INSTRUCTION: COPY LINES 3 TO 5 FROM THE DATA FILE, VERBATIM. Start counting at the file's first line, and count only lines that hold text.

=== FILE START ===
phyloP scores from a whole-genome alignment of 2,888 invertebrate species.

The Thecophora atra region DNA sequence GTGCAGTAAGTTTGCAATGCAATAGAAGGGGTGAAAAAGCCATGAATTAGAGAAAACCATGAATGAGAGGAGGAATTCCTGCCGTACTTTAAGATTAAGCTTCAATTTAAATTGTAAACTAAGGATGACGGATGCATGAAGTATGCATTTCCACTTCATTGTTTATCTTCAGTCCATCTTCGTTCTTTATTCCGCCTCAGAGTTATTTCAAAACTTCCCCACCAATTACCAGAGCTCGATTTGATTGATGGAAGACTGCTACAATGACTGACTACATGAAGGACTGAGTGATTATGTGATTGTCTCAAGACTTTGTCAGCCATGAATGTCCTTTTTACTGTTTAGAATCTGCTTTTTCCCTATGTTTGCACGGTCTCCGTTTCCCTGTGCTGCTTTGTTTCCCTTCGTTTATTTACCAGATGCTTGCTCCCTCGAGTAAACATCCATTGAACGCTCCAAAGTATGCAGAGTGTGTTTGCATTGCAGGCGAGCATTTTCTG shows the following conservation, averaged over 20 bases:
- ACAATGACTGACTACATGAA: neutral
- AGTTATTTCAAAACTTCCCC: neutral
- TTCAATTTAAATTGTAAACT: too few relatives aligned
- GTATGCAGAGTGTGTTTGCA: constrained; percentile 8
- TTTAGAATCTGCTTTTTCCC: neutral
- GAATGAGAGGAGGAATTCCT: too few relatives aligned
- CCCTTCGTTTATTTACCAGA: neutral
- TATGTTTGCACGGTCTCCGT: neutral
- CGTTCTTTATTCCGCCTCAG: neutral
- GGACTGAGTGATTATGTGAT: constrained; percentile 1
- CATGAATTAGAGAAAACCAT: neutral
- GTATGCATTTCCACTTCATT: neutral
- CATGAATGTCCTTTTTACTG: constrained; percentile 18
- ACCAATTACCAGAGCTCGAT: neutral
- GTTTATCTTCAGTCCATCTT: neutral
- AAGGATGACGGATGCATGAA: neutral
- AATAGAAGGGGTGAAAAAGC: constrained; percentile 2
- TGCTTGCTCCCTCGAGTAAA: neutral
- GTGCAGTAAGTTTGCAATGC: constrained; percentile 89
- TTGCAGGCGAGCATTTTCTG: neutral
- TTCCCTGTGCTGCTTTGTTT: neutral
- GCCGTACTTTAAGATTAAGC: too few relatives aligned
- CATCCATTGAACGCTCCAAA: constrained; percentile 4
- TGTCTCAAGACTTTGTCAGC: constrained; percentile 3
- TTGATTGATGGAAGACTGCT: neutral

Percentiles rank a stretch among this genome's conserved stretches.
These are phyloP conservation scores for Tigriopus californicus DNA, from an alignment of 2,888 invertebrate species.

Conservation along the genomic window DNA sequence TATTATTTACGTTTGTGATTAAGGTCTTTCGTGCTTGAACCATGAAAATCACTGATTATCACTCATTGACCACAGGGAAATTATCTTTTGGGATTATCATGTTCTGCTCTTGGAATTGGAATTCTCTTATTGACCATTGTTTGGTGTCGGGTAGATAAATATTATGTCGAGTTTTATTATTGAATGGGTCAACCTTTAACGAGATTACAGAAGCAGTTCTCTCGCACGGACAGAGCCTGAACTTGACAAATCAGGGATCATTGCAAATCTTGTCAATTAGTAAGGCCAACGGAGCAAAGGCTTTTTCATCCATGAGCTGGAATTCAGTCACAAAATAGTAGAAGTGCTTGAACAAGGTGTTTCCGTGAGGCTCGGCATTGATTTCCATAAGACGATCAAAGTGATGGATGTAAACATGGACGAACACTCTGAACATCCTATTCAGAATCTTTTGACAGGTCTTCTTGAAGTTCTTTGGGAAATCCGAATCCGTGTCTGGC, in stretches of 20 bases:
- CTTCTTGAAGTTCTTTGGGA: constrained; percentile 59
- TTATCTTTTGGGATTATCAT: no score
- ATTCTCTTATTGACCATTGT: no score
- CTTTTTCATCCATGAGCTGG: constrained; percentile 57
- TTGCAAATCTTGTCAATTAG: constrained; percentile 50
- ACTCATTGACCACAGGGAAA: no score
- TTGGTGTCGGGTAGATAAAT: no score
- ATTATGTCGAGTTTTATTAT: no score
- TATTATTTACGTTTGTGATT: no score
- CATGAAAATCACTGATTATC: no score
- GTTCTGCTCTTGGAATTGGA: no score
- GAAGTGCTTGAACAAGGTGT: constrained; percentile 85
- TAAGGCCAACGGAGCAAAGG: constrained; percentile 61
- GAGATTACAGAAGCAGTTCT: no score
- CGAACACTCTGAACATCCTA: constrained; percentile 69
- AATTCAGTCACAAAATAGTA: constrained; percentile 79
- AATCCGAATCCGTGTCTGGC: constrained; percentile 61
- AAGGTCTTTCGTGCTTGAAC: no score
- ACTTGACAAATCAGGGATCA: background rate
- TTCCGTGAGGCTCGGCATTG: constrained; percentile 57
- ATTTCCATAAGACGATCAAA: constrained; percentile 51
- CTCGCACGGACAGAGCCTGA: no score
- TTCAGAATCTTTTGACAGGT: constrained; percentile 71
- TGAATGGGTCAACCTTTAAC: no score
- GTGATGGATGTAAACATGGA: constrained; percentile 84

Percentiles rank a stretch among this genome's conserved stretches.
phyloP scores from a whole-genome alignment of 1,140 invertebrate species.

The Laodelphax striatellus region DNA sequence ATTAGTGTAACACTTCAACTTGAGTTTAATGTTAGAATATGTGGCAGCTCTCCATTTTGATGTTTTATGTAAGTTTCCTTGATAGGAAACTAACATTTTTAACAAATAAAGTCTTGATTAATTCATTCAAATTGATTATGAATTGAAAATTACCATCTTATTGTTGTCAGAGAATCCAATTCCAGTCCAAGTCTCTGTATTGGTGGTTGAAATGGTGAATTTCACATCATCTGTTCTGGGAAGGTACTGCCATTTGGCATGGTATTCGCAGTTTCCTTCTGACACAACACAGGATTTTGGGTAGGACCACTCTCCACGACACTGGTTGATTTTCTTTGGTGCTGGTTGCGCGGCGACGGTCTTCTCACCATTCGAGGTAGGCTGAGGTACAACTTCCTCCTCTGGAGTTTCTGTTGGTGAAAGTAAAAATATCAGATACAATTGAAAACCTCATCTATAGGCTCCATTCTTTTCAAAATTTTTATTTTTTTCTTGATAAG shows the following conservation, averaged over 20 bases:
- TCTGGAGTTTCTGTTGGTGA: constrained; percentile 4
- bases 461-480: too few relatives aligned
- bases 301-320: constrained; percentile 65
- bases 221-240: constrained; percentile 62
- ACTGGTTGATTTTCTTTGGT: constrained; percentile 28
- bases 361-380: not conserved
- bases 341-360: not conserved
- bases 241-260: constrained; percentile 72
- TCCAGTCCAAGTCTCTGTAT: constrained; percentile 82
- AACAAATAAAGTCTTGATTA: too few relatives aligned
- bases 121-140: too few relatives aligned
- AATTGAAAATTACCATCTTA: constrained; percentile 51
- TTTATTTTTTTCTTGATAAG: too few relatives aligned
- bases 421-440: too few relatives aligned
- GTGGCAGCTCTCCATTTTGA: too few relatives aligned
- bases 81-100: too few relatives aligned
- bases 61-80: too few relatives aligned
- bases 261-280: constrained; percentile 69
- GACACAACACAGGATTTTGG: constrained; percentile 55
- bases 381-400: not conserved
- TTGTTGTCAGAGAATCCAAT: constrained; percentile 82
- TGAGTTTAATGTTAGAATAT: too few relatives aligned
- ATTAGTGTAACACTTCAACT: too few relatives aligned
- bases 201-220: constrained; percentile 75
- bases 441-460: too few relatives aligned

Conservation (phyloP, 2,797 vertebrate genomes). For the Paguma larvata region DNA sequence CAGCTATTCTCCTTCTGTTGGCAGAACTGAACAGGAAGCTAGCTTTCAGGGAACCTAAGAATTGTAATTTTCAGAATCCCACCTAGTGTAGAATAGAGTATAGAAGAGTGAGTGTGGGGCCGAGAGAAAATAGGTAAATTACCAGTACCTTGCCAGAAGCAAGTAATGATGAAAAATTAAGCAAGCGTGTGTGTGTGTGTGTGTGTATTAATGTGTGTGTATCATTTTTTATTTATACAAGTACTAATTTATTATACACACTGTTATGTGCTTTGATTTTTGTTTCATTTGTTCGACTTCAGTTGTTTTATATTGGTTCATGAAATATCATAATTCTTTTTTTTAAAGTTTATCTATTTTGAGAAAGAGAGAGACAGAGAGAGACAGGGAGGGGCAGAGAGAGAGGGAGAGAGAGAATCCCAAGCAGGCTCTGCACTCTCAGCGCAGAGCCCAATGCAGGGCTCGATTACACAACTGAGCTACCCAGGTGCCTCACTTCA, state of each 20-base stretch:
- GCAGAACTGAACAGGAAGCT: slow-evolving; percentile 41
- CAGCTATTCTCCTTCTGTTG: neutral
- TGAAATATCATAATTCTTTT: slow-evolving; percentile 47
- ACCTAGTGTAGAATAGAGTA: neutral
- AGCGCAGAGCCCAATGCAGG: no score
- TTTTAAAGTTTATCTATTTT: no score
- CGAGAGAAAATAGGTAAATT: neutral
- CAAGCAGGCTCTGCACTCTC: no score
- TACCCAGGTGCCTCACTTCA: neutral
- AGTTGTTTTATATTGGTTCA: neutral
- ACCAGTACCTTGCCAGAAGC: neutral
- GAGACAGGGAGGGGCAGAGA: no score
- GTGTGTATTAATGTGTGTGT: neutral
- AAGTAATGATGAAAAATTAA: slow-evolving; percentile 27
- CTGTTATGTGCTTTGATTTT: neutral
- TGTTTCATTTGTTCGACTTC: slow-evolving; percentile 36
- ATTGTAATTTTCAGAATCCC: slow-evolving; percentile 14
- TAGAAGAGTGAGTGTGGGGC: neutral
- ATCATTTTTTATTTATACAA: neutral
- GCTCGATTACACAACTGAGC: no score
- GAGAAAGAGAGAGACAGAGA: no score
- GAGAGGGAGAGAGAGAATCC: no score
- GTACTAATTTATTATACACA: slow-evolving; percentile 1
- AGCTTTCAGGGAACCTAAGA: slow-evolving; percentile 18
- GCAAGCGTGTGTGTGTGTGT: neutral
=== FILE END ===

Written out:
- ACAATGACTGACTACATGAA: neutral
- AGTTATTTCAAAACTTCCCC: neutral
- TTCAATTTAAATTGTAAACT: too few relatives aligned